Donald Trump’s legal woes are slowly becoming more of a media circus than his actual presidency was. While the man is no stranger to the press or a camera, his legal problems are exactly the kind of press that Trump has tried to avoid. All press is not necessarily good press, and many political experts believe that Trump is slowly running down the clock on America’s goodwill.

Many Firsts for Trump

Trump holds the honor of not only being the first president to be formally impeached by the House of Representatives not once, but twice, but he is also the first former president who has been indicted on criminal charges. 

Source: Wikimedia/White House

Trump is currently facing prosecution for 88 felony counts in four different jurisdictions, for various crimes. One case is about Trump’s business practices and alleged fraud, one regards national security and classified documents, and two cases are about Trump’s actions – or lack thereof – around the 2020 election, which he lost to Joe Biden. 

Legal Cases Around the 2020 Election

The cases about the 2020 election have raised particular media interest. This is because of the details of the cases themselves, in part, but also because Trump has gone out of his way to paint himself as the innocent party. 

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At rallies and in interviews, Trump has repeatedly stated that he is innocent, and that the legal cases against him are merely the Democrats engaging in a “witch hunt” of political rivals. In the cases surrounding the election, Trump has not only claimed that he is innocent, but he has also doubled down on the Big Lie.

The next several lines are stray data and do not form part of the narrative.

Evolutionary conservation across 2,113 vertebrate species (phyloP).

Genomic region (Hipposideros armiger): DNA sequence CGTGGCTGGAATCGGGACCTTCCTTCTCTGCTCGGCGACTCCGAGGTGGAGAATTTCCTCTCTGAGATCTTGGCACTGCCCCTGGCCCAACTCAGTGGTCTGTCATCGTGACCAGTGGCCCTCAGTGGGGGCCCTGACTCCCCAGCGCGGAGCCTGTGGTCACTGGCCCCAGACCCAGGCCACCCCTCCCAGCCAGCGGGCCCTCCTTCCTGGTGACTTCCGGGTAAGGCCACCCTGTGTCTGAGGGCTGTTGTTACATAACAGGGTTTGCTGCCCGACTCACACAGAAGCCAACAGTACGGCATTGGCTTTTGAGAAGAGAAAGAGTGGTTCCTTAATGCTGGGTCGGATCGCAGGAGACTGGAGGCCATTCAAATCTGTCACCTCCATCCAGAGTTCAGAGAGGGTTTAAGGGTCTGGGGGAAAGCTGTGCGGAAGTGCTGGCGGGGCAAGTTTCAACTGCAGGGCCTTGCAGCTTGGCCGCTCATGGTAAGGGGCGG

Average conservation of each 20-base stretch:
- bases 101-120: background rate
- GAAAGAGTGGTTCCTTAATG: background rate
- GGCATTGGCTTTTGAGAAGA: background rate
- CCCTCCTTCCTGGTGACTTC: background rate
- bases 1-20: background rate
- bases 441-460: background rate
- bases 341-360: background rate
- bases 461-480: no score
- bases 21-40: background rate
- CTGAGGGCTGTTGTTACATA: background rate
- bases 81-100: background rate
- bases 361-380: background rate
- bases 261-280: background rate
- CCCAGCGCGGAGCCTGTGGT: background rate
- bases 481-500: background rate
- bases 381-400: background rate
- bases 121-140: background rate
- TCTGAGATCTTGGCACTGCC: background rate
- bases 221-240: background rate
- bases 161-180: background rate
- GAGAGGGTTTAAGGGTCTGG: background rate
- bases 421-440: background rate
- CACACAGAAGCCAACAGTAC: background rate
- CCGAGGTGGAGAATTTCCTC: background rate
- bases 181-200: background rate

What is the Big Lie?

The Big Lie is Trump’s claim that he, not Joe Biden, was the true winner of the 2020 election. It began months before the election itself, with Trump claiming from the beginning of his campaign that if the Democrats won, it would be because they had cheated, or stolen the election from Republicans who were exercising their Constitutionally guaranteed right to vote.

Source: Wikimedia/Gage Skidmore / Wikimedia/Shealah Craighead

In the months leading up to the 2020 election, Trump and the Republican party sowed a significant amount of doubt in the American election process. Republicans doubted that their vote would count in a way that mattered, especially given the way that voting rules were changed to accommodate social distancing rules during the coronavirus pandemic.